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You might not be familiar with the term “weight cycling”, but this phenomenon can give you sleepless nights. Simply put, weight cycling is when you gain weight and then lose it over and over again. But when this cycle of losing and regaining weight crosses the threshold of 10 pounds or 4.5 kilos—it tends to put women at the risk of sleep problems.
According to a study published in the Journal of Cardiovascular Nursing—the official journal of the Preventive Cardiovascular Nurses Association—women with a history of weight have increased rates of insomnia
Says Dr Brooke Aggarwal, EdD, MS, FAHA, of Columbia University Vagelos College of Physicians and Surgeons, New York, and colleagues:
History of weight cycling was prospectively associated with several measures of poor sleep, including short sleep duration, worse sleep quality, greater insomnia, greater sleep disturbances, and greater daytime dysfunction
The researchers analyzed data on 506 women, average age 37 years, enrolled in an ongoing American Heart Association-funded “Go Red for Women” research project. The women represented every stage of adult life, including childbearing, premenopausal, menopausal, and postmenopausal.
Seventy-two per cent of the women reported one or more episodes of weight cycling, (excluding pregnancy). History of weight cycling was evaluated for associations with a wide range of sleep problems, both at the time of study entry and at a one-year follow-up visit. The analyses adjusted for other factors known to affect women’s weight history, including pregnancy history and menopausal status.
At both times, sleep problems were more likely for women with any history of weight cycling. Each additional episode of weight cycling was associated with shorter sleep time, poorer sleep quality, long time to fall asleep, more severe insomnia, more sleep disturbances, less efficient sleep, and more frequent use of sleep medications.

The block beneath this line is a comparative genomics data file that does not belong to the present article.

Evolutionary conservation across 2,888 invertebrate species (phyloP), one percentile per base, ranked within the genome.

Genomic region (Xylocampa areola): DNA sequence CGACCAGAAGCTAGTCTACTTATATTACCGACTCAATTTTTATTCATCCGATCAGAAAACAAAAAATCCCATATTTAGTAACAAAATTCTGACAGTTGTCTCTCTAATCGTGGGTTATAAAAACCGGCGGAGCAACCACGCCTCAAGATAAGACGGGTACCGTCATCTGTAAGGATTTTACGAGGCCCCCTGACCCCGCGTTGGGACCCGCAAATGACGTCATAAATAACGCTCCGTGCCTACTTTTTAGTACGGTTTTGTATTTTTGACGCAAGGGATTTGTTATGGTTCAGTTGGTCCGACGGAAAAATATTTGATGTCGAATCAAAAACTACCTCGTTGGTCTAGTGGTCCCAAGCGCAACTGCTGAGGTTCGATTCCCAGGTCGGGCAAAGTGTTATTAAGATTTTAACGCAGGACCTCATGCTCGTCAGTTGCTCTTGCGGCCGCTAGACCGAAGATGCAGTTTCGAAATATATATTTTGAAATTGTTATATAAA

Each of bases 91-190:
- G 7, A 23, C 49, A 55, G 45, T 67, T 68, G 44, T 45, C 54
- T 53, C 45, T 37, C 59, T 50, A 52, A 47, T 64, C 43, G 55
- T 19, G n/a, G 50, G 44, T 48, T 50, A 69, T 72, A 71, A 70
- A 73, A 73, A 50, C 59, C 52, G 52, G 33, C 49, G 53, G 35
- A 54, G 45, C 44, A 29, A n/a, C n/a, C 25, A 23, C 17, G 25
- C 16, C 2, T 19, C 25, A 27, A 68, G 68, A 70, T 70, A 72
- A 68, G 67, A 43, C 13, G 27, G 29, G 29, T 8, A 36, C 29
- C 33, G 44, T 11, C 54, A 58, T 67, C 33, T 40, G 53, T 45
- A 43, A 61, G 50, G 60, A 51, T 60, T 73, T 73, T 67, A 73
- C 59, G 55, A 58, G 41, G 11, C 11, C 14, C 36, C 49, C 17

History of weight issues also predicted an increased risk of sleep problems at follow-up. After adjustment for other factors, women with even a single episode of weight cycling were at higher risk of shorter sleep duration (less than seven hours), lower scores for sleep quality and efficiency, and longer time to fall asleep (about half an hour or more).
Women with episodes of weight fluctuations were also five times more likely to score in the high-risk range for developing obstructive sleep apnoea (OSA). Patients with OSA have interruptions or other abnormalities of breathing during sleep. Obstructive sleep apnea is an important risk factor for serious health problems, including heart disease and stroke.
Being overweight or obese is a known risk factor for sleep problems. In previous studies in their “Go Red for Women” research cohort at Columbia University, Dr Aggarwal and colleagues found that women with a history of weight cycling had increased odds of poor cardiovascular health. The relationship between weight cycling and sleep problems may be “bidirectional” – reflecting the “intricate interplay” between sleep and weight loss/weight maintenance.
The researchers emphasize the need for further studies of how body weight changes across the life span may affect sleep, in men as well as women and across racial/ethnic groups. In the meantime, asking women about their history of weight cycling might be helpful in identifying their risk for sleep problems, including OSA.
The findings also suggest that maintaining a stable body weight over time might promote better quality sleep. Dr Aggarwal and coauthors conclude, “Future research can potentially inform more targeted weight maintenance interventions for sleep health and cardiovascular health promotion.”